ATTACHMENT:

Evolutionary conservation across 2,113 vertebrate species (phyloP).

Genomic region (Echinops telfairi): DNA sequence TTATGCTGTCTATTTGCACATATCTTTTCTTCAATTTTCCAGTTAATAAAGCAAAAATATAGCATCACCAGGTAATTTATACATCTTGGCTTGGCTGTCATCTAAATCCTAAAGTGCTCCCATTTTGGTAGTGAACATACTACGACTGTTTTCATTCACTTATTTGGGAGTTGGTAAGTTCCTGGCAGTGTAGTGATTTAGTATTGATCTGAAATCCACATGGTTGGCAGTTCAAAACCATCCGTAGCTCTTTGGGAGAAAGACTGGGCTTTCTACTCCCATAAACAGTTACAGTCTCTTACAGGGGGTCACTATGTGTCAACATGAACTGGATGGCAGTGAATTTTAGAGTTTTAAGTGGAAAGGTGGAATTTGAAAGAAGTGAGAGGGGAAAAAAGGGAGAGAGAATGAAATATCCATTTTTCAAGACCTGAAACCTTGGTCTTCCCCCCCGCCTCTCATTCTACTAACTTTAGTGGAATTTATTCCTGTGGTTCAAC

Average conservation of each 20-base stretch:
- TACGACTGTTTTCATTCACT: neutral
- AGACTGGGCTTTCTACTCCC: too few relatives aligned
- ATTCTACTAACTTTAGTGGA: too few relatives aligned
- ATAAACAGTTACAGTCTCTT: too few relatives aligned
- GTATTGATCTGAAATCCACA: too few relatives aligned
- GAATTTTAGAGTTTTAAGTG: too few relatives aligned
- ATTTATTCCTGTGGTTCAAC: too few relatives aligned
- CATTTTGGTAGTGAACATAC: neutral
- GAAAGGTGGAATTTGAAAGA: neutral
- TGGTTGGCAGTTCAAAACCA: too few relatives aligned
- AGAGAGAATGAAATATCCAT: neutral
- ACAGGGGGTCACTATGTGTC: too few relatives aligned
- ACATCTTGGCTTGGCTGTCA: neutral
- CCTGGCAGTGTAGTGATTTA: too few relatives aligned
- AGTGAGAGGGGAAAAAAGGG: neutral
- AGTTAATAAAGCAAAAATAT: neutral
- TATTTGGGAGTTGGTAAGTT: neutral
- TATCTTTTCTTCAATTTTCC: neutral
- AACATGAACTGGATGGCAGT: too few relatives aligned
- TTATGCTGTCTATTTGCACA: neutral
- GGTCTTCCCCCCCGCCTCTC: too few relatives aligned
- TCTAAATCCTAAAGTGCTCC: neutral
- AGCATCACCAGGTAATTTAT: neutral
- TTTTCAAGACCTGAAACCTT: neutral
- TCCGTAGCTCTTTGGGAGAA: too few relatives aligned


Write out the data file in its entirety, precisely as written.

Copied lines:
Evolutionary conservation across 2,113 vertebrate species (phyloP).

Genomic region (Echinops telfairi): DNA sequence TTATGCTGTCTATTTGCACATATCTTTTCTTCAATTTTCCAGTTAATAAAGCAAAAATATAGCATCACCAGGTAATTTATACATCTTGGCTTGGCTGTCATCTAAATCCTAAAGTGCTCCCATTTTGGTAGTGAACATACTACGACTGTTTTCATTCACTTATTTGGGAGTTGGTAAGTTCCTGGCAGTGTAGTGATTTAGTATTGATCTGAAATCCACATGGTTGGCAGTTCAAAACCATCCGTAGCTCTTTGGGAGAAAGACTGGGCTTTCTACTCCCATAAACAGTTACAGTCTCTTACAGGGGGTCACTATGTGTCAACATGAACTGGATGGCAGTGAATTTTAGAGTTTTAAGTGGAAAGGTGGAATTTGAAAGAAGTGAGAGGGGAAAAAAGGGAGAGAGAATGAAATATCCATTTTTCAAGACCTGAAACCTTGGTCTTCCCCCCCGCCTCTCATTCTACTAACTTTAGTGGAATTTATTCCTGTGGTTCAAC

Average conservation of each 20-base stretch:
- TACGACTGTTTTCATTCACT: neutral
- AGACTGGGCTTTCTACTCCC: too few relatives aligned
- ATTCTACTAACTTTAGTGGA: too few relatives aligned
- ATAAACAGTTACAGTCTCTT: too few relatives aligned
- GTATTGATCTGAAATCCACA: too few relatives aligned
- GAATTTTAGAGTTTTAAGTG: too few relatives aligned
- ATTTATTCCTGTGGTTCAAC: too few relatives aligned
- CATTTTGGTAGTGAACATAC: neutral
- GAAAGGTGGAATTTGAAAGA: neutral
- TGGTTGGCAGTTCAAAACCA: too few relatives aligned
- AGAGAGAATGAAATATCCAT: neutral
- ACAGGGGGTCACTATGTGTC: too few relatives aligned
- ACATCTTGGCTTGGCTGTCA: neutral
- CCTGGCAGTGTAGTGATTTA: too few relatives aligned
- AGTGAGAGGGGAAAAAAGGG: neutral
- AGTTAATAAAGCAAAAATAT: neutral
- TATTTGGGAGTTGGTAAGTT: neutral
- TATCTTTTCTTCAATTTTCC: neutral
- AACATGAACTGGATGGCAGT: too few relatives aligned
- TTATGCTGTCTATTTGCACA: neutral
- GGTCTTCCCCCCCGCCTCTC: too few relatives aligned
- TCTAAATCCTAAAGTGCTCC: neutral
- AGCATCACCAGGTAATTTAT: neutral
- TTTTCAAGACCTGAAACCTT: neutral
- TCCGTAGCTCTTTGGGAGAA: too few relatives aligned